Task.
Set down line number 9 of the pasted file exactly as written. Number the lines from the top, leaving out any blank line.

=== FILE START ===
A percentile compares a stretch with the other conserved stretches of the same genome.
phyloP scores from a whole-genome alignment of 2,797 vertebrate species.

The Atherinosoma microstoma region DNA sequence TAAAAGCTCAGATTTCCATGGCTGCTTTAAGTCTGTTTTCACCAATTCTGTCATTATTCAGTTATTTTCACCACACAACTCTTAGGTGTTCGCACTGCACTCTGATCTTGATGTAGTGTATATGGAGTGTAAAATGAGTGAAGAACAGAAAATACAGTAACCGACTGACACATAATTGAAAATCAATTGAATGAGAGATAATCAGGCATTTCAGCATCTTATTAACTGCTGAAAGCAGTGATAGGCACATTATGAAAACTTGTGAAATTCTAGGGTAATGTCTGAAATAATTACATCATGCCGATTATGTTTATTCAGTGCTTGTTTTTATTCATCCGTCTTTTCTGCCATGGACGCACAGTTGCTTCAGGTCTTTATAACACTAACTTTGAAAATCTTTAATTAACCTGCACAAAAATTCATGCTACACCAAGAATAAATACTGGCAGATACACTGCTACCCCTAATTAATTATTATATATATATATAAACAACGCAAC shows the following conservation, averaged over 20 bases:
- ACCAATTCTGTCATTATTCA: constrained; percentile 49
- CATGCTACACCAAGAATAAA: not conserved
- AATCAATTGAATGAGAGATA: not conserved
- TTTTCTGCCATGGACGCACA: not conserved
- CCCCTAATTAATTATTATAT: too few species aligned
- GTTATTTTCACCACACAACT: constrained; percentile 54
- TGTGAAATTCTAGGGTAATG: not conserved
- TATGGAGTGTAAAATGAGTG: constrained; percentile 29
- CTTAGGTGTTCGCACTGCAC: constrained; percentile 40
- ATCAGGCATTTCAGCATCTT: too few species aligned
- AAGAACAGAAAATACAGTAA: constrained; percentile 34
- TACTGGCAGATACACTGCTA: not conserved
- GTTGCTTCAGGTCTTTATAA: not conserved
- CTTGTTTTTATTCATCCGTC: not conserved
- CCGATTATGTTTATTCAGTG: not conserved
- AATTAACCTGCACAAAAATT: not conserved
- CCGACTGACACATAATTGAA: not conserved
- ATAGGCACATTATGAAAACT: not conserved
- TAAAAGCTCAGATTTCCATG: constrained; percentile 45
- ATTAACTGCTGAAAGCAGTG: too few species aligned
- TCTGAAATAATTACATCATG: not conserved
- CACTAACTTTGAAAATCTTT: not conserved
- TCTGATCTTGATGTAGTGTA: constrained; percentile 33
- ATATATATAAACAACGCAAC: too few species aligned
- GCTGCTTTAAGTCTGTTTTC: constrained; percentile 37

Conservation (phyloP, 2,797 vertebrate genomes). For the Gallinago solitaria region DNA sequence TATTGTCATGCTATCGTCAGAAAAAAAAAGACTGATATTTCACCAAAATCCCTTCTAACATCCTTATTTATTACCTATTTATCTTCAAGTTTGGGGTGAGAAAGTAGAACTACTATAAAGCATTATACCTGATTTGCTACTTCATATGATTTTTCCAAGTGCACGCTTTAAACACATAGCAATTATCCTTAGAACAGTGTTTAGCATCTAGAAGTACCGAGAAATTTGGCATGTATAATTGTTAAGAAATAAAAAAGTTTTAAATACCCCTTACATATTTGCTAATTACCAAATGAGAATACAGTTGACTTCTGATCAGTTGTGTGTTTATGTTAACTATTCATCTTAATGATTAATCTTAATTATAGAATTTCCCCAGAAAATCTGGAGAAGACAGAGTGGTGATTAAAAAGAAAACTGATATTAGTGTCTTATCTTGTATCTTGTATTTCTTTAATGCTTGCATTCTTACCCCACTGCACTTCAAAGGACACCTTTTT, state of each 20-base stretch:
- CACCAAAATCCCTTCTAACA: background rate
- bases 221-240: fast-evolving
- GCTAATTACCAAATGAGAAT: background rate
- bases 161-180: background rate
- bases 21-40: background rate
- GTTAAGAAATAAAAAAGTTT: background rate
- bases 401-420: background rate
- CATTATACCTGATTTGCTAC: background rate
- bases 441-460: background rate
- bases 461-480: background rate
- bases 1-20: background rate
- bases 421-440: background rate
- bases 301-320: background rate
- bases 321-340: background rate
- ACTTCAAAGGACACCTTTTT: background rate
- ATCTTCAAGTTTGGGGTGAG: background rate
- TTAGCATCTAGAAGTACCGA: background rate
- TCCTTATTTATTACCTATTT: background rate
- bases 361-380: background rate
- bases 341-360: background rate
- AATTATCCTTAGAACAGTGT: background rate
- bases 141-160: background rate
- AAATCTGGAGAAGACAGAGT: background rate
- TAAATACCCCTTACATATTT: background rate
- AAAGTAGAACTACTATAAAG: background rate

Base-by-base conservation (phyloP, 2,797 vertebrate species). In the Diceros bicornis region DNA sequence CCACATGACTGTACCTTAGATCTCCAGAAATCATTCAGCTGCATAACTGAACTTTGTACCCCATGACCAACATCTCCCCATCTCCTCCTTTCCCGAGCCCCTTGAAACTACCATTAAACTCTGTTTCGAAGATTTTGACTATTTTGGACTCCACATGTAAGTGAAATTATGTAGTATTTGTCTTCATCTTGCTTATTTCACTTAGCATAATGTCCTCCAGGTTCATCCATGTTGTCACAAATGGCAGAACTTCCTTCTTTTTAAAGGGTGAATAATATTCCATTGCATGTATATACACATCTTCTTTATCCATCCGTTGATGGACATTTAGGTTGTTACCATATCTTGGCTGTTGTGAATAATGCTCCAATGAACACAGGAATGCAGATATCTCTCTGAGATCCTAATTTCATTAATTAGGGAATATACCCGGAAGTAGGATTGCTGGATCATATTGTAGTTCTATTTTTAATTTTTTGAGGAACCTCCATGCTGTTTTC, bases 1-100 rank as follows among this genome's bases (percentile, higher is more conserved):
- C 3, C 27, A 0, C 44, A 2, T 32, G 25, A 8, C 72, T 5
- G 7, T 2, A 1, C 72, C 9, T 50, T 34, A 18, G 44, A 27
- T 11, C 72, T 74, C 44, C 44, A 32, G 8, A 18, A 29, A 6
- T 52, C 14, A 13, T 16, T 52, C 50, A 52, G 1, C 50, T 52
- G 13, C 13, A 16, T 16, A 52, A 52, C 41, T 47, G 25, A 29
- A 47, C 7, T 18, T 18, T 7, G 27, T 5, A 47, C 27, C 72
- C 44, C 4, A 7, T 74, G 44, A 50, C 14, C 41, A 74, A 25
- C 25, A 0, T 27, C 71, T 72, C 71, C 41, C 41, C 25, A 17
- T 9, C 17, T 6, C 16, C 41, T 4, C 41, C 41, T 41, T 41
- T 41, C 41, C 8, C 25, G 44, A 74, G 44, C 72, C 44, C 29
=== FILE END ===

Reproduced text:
- GTTATTTTCACCACACAACT: constrained; percentile 54